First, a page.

In attempt to gather my thoughts after the Holiday, I have gone through the tutorial notes, blog notes and notes from the books I have referenced. The outcome is a bullet point format of how do I define state change in my project.
– Substances can be described through physical properties of being extensive (e.g. mass, volume) and intensive (e.g. temperature, density). Material state change happens when intensive qualities reach a critical threshold, resulting in an unexpected outcome (i.e. sand/stone -> glass/concrete)
– While state change can take form of a sequence, this sequence can be reversible and can encounter moments of absurdity and surprise.
– My project addresses the question of the relation of architecture to the site. In Zaha’s case, she needed to facilitate the context to situate the building. I propose that, rather than cutting away from the site, architecture needs to emerge from the site. Buildings should no longer occupy a giver site but instead construct the site itself.
– State change is reflected in the role of the architect as both chameleon and lion in the way landform (site) and architecture (object) come together into one. “Hybrids are often the most robust sorts of creatures” Sarah Whiting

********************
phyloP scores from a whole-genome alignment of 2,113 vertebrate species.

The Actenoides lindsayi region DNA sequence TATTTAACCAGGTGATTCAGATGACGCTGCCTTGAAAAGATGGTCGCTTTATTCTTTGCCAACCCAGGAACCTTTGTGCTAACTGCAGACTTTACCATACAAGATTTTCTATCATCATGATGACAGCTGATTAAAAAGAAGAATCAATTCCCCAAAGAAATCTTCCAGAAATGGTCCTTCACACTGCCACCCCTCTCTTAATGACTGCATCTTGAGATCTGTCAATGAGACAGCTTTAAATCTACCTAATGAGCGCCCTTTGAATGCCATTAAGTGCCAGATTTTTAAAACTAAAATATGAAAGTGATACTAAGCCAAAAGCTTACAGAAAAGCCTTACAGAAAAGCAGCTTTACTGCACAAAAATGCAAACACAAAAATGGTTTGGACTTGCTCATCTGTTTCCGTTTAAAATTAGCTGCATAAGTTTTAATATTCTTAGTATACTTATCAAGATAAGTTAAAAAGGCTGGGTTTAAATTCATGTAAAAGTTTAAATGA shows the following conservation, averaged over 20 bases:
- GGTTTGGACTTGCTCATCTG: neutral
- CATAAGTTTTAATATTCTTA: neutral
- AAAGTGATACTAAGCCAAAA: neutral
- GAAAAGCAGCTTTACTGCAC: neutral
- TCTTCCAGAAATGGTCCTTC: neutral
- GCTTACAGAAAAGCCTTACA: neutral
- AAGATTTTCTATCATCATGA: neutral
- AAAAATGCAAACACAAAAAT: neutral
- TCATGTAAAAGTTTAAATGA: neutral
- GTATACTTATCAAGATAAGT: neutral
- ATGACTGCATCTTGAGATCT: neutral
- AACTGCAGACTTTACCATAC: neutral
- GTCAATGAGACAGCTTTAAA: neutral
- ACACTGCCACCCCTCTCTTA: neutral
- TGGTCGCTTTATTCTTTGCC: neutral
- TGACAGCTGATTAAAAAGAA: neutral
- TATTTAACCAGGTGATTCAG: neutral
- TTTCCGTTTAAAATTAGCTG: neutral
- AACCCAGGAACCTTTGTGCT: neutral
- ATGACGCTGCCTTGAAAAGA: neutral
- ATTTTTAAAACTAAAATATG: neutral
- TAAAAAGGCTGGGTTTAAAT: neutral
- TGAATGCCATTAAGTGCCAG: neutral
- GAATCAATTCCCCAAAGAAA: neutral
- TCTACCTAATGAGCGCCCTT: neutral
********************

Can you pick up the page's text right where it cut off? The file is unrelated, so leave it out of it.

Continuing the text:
– Perhaps the unexpected moment of absurdity is the interplay of the artificial and the natural, the landform and the architecture, positive and negative space (i.e. bringing landscape into the building, quarry and artificial mountain)
– State change in the methods of representation and the role of line and texture. “Texture is the level on which abstract information and tangible sensation meet today. Computer images are based on textures, but texture is also a fundamental feature of materials… In the field of digital architecture, the importance given to texture, to the play between grain and light, goes hand in hand with the desire to reconcile the immaterial and material, the conceptual and tangible” Antoine Picon
– “The rock’s way of staying in the game is different from the way of living things. The rock, we may say resists change; It stays put, unchanging. The living thing escapes change either by correcting change or changing itself to meet change or by incorporating change into its own being” Gregory Bateson